The RO has cost consumers £1.7 billion so far and in its current form is forecast to cost £32 billion over its lifetime, says Ofgem. Since the legislation was introduced, rising wholesale prices for electricity and the European Emissions Trading Scheme (ETS) have improved the competitive position of renewables so that they need less of a subsidy, it argues. But under the structure of the RO, the price of Renewables Obligation Certificates (ROCs), which electricity retailers must buy to meet a specific requirement for green power purchases each year, remains the same.
Since renewables generators are in receipt of both ROC payments and higher power purchase prices, they are enjoying far more subsidy than they need, accuses Ofgem. In the first three years of the RO generators received a "deadweight subsidy" of £740 million, calculates the regulator. This figure assumes a wholesale price for electricity of £30/MWh. "At an average price of £45/MWh -- close to the current wholesale price -- all of the existing deployed technologies are economic without the need for any further support, suggesting that nearly all of the RO subsidy is in excess," states Ofgem.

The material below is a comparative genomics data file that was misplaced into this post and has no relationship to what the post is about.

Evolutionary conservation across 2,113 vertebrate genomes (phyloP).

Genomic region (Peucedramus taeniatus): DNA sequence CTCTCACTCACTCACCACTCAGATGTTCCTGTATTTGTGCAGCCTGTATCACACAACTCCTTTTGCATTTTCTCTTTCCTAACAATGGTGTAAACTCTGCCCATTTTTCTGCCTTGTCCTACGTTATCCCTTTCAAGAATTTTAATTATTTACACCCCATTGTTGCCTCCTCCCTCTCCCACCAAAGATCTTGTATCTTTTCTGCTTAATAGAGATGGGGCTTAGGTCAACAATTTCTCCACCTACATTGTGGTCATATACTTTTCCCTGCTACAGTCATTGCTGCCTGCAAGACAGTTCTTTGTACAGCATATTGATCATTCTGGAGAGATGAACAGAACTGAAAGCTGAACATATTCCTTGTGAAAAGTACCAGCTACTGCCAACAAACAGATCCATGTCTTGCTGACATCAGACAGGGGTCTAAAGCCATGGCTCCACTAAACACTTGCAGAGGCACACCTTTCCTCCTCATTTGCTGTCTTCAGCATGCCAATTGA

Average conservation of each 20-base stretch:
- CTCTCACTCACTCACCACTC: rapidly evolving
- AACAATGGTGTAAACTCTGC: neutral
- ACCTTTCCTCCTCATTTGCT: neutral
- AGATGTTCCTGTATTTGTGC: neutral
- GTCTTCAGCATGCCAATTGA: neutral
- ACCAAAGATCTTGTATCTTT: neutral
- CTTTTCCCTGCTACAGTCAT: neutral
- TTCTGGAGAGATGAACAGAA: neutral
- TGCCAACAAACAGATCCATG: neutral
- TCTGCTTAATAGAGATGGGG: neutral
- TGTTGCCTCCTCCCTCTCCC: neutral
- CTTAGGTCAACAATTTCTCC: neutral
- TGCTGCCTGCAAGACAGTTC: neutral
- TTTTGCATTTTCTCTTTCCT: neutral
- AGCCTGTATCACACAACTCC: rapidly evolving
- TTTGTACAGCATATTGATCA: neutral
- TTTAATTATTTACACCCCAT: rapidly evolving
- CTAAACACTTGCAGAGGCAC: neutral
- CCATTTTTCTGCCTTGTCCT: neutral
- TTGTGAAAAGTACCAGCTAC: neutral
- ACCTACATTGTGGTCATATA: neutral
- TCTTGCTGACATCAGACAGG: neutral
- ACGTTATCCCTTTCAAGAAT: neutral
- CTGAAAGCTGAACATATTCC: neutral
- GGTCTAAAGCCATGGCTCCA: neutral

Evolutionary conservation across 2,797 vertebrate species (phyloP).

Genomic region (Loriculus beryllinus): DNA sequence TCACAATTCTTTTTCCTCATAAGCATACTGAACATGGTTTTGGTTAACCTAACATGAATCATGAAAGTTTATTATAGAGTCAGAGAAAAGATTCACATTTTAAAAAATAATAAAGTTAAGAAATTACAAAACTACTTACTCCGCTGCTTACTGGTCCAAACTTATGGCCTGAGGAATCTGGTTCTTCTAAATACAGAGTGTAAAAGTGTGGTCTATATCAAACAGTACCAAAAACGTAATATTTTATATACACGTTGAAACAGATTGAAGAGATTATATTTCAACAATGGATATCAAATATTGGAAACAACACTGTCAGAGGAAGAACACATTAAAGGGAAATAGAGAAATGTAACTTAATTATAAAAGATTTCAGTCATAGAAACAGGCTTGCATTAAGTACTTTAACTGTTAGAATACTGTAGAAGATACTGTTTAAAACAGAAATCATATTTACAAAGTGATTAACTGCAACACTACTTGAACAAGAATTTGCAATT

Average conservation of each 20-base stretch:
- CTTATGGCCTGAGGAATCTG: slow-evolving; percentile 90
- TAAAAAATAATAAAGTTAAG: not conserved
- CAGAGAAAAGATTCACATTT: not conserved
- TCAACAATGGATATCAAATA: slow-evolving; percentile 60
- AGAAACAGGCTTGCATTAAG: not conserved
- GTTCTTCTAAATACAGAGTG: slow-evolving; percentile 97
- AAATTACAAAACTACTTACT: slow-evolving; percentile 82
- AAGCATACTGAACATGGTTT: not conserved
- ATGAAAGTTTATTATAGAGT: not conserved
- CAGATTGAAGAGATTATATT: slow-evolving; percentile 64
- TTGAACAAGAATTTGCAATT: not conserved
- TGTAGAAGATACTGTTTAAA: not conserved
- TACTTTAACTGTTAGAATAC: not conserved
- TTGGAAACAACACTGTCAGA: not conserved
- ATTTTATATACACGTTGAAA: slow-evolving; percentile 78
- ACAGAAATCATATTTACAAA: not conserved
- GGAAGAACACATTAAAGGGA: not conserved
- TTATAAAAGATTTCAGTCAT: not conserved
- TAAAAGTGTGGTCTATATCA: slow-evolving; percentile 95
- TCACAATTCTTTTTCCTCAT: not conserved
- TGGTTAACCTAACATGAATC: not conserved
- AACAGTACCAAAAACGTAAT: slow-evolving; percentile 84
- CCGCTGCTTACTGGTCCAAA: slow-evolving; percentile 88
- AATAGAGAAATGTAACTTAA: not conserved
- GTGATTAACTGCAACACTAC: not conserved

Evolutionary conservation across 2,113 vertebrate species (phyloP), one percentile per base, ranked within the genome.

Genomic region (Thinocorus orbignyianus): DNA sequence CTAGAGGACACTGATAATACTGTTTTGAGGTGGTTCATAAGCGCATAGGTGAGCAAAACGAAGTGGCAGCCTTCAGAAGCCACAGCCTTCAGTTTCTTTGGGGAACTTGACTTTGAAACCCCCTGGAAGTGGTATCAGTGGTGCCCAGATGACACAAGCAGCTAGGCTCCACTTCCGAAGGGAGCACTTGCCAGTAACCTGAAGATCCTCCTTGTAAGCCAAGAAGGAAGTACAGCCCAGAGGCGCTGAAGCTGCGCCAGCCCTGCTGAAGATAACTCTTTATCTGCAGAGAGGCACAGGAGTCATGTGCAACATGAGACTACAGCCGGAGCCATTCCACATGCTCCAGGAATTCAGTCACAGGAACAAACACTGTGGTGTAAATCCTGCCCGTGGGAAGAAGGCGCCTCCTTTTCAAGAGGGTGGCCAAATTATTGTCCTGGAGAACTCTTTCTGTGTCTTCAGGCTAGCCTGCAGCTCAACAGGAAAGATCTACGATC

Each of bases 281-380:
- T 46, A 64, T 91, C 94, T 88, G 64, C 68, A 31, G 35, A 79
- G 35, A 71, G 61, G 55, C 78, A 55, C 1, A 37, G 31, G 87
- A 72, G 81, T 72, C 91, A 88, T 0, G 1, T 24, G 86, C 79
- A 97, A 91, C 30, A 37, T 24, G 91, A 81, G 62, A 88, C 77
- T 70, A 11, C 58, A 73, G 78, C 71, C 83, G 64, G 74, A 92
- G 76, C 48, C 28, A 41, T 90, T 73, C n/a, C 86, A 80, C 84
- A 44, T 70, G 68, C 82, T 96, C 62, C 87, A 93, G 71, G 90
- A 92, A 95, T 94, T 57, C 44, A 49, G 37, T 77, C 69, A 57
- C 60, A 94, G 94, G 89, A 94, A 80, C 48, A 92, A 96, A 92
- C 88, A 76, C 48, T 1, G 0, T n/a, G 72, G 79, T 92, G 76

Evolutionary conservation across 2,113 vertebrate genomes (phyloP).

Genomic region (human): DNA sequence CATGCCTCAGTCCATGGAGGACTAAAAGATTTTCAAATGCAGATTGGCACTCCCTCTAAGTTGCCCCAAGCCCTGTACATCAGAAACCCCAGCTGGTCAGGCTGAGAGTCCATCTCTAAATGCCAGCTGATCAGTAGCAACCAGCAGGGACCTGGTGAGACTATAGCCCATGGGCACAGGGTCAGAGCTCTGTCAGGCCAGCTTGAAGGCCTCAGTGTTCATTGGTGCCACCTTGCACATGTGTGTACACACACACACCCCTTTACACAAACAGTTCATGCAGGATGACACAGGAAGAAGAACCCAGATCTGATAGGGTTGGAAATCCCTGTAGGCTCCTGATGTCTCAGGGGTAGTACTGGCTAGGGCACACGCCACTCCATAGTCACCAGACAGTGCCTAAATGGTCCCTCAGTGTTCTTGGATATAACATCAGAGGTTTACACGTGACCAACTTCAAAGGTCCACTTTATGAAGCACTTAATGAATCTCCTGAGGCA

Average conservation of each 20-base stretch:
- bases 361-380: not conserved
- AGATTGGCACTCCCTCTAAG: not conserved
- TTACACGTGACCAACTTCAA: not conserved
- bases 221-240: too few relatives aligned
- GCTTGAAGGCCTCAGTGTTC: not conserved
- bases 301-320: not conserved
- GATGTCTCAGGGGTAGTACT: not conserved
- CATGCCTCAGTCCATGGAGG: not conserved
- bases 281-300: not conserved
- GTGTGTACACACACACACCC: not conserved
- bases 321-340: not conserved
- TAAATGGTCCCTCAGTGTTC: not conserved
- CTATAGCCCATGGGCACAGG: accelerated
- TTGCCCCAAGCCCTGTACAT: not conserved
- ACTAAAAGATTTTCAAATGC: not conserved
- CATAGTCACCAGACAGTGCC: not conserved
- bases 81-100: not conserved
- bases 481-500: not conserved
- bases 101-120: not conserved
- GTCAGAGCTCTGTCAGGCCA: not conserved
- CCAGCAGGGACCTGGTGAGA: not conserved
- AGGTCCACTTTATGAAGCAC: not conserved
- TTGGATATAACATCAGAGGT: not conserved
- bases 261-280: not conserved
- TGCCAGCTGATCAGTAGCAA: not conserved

Moreover, with the way that the RO operates, customers end up paying even if renewable energy generation does not get built, it says. Since the obligation began in 2002, the requirement for green power has consistently been set higher than generators can achieve, due largely to problems with securing building consents under the country's physical planning system. Generators unable to meet 100% of their obligation pay penalties, a renewables cost that they pass on to customers.
The over-subsidy coupled with the shortfall of renewables makes the RO an expensive way to reduce carbon emissions, says Ofgem. The cost of carbon abatement through the RO ranges from £184-£481 per tonne of carbon compared to £66/tC under the UK emission trading scheme and between £12/tC and £70/tC under the EU ETS.
The government's plans for RO reform to reduce costs and bring forward less commercial technologies would increase complexity and administration costs, Ofgem warns. In particular the proposal to introducing "bands" for the different renewables technologies to allow more support for offshore wind, marine renewables and biomass, could distort competition and, together with the overcompensation to generators, leave the government open to a legal challenge. It is time for a fundamental rethink of the RO from first principles, urges the regulator.
Ofgem suggests a system based on auctions of long-term contracts that offer renewable generators a fixed return and links the level of support to the wholesale electricity price. This means that the cost of renewables support to customers would fall as wholesale prices rise, driven up by the rising cost on fossil fuel generators of buying carbon emission permits under the EU ETS.